You don’t seem to have much objection to people showing up at emergency rooms where they cannot be turned away and get medical services that we end up having to pay for.

    I don’t have an objection to supermarkets I patronize giving free food to the food bank; food that I have to pay for. Again, you only think this is a contradiction because you insist on attributing to me positions I don’t hold. Furthermore, you don’t seem to grasp that since I do not get to wipe society clean and build my libertarian utopia, I have to argue about incremental change. Some people want to change the system we have. Is this a change for the better? Sure I can say yes or no to this question without having to justify all of my principles. I can surely argue against something that is less consistent with my principles than what we currently have, and still be reasonable, can’t I?

    You’re not stupid. You’re doing this as a rhetorical trick. If I did say that all hospitals and cops and firefighters and the US Navy should be run privately and whatnot you’d say I was irrational ANYWAY. So either a) I’m pragmatic and inconsistent or b) I’m completely logical and an utter looney which no has to take seriously. Either way, you don’t feel any obligation to jump through the hoops you insist I must.

    You don’t “want people to have a Constitutional right to force others to pay their bills”, except of course, that is the role of government in a representative democracy.

    No, that’s the role you think it should have, and if you were in France or Belgium the vast majority of people would agree, I’m sure. But you seem to have confused your opinions with objective fact. In America, we are free to decide this question consistent with our Constitution, as SC pointed out.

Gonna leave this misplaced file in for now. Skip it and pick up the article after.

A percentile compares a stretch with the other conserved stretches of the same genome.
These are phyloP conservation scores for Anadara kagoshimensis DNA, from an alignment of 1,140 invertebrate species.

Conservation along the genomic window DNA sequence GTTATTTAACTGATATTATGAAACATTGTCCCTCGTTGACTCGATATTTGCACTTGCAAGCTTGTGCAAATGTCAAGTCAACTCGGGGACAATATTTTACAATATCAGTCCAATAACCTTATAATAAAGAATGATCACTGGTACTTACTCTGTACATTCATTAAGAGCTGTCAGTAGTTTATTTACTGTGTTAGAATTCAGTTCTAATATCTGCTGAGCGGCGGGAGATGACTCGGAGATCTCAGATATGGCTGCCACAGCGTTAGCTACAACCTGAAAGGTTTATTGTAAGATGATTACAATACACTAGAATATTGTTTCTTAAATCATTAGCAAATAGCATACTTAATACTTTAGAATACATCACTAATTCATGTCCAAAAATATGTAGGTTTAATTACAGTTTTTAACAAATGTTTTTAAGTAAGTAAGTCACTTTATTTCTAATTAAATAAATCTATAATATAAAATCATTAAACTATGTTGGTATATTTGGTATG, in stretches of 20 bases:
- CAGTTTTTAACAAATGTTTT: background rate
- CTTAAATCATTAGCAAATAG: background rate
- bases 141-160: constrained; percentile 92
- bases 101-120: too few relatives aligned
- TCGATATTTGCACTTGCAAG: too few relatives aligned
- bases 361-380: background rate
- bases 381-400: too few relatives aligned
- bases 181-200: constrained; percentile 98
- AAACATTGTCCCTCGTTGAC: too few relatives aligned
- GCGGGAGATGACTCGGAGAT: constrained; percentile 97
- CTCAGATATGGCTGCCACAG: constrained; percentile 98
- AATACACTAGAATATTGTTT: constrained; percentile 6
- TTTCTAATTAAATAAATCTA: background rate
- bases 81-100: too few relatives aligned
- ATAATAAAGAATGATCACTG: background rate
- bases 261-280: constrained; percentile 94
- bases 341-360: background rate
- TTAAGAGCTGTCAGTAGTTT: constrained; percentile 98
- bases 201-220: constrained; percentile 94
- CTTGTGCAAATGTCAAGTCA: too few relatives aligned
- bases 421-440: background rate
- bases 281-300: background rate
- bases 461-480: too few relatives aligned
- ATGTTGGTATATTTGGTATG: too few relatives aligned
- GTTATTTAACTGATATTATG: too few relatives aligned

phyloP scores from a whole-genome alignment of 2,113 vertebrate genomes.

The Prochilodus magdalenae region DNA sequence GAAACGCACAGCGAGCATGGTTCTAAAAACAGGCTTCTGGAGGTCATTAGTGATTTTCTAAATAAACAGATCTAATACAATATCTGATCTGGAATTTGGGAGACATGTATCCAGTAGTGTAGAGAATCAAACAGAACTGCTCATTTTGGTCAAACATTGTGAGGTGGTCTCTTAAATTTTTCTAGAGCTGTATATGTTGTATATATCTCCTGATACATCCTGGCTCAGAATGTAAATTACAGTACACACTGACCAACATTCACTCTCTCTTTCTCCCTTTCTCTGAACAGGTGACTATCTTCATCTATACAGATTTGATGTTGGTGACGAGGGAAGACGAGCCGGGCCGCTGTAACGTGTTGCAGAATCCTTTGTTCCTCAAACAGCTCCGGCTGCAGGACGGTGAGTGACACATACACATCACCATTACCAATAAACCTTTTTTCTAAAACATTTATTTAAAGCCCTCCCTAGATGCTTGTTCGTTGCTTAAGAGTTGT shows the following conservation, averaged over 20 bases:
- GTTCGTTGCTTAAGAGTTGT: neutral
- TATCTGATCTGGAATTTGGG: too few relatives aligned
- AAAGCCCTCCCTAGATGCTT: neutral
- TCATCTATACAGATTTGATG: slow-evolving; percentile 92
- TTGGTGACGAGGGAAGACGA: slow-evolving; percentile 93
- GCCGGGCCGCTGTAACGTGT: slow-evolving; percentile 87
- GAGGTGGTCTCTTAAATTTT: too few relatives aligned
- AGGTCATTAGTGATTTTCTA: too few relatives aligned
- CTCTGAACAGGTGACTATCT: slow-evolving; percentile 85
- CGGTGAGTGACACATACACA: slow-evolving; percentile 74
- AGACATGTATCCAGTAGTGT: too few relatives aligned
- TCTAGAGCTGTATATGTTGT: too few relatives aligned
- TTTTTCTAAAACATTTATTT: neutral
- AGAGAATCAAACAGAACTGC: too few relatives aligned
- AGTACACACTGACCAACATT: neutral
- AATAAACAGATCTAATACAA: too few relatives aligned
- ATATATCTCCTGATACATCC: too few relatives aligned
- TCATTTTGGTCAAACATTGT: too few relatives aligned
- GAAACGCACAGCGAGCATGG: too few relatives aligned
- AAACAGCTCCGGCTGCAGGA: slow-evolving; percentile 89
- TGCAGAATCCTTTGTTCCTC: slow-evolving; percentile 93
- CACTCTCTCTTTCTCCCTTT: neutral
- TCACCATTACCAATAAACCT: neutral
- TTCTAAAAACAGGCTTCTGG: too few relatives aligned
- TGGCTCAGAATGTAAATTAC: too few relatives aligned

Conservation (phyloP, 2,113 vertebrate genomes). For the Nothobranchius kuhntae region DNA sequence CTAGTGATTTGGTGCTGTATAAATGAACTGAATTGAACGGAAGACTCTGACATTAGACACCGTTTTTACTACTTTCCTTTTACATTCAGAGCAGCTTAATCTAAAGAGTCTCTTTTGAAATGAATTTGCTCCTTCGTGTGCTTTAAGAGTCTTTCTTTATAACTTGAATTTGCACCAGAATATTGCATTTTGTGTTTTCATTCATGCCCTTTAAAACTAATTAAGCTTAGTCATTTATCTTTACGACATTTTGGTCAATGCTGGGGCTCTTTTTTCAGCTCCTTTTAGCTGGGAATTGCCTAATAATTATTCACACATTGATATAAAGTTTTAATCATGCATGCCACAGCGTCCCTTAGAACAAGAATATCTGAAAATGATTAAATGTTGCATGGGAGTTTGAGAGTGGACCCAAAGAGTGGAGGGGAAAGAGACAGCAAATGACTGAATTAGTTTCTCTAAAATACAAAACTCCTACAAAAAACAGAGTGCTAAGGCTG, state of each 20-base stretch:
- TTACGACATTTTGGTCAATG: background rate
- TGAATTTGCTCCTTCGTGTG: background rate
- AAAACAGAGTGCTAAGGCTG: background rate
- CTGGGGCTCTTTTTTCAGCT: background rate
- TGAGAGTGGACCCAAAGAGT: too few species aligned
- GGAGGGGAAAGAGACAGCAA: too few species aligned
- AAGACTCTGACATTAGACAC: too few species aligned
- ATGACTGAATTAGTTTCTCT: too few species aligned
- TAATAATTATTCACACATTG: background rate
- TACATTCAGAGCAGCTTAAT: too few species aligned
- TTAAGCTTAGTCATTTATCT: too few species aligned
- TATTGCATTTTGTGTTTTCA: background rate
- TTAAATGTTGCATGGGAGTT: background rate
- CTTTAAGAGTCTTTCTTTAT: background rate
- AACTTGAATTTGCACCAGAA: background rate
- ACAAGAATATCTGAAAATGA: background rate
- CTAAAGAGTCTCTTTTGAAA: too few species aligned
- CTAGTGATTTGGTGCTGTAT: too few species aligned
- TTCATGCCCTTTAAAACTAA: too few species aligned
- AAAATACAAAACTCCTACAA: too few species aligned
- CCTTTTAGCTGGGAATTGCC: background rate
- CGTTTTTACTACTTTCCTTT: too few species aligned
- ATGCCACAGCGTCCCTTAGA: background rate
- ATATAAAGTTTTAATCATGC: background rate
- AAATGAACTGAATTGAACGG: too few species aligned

I am tired of your misrepresentations of what I have said, and your continual demands that I prove that I am motivated by a self-consistent philosophy and not my self-interest; which you never demand of yourself or anyone who agrees with you.

    Declare yourself the winner if you like, but I will not engage you further on this subject.

  69. If you’re going to make up things and attribute them to me

    I’ve gone to great pains to ensure that I was only reacting to what you wrote and only what you wrote. Obviously, you feel I have failed to achieve that. Perhaps the format is too limiting to make ourselves clearly understood. Since you are disengaging, I won’t bother to respond to most of what you wrote. But, there are a couple things to say in closing and one sincere question.

    No, that’s the role you think it should have, and if you were in France or Belgium the vast majority of people would agree, I’m sure. But you seem to have confused your opinions with objective fact.

    The minute a government in a represented democracy chooses to spend that first dollar, it has made the choice to force someone to pay someone else’s bills. Because, for every dollar in the budget, there will be someone who objects to the expense and someone who benefits beyond their contribution. There is no way around that, except by abolition of government. Your argument seems to come down to you only want the government to spend on things you approve of. The only thing I can say in response (with some humor intended) is that there is a club for people like you. It is called “Everybody.” Which, of course, brings us full circle to how exactly do we arbitrate amongst all those preferences and objections? As you correctly note, “[i]n America, we are free to decide this question consistent with our Constitution,” And we do, every time we vote.

    I do have one last question? It is a point of curiousity and not a setup. Indeed, I won’t even respond should you choose to answer the question. Is there some other country in the world that more closely approximates the libertarian ideal that you aspire to?

    your continual demands that I prove that I am motivated by a self-consistent philosophy and not my self-interest;

    The two aren’t mutually exclusive. Indeed, a philosophy that openly admits self-interest is a self-consistent philosophy.

  70. carlsonjok asks:

    Is there some other country in the world that more closely approximates the libertarian ideal that you aspire to?

    Gabe may not answer, but I’ll give you my own response regarding my ideal. I can think of a couple. One was Hong Kong, before the mainland Chinese re-absorbed it. Like Hong Kong, the other I’m thinking of is also gone — or radically changed — but many of us remember it or have read about it. The name should be familiar: The United States of America.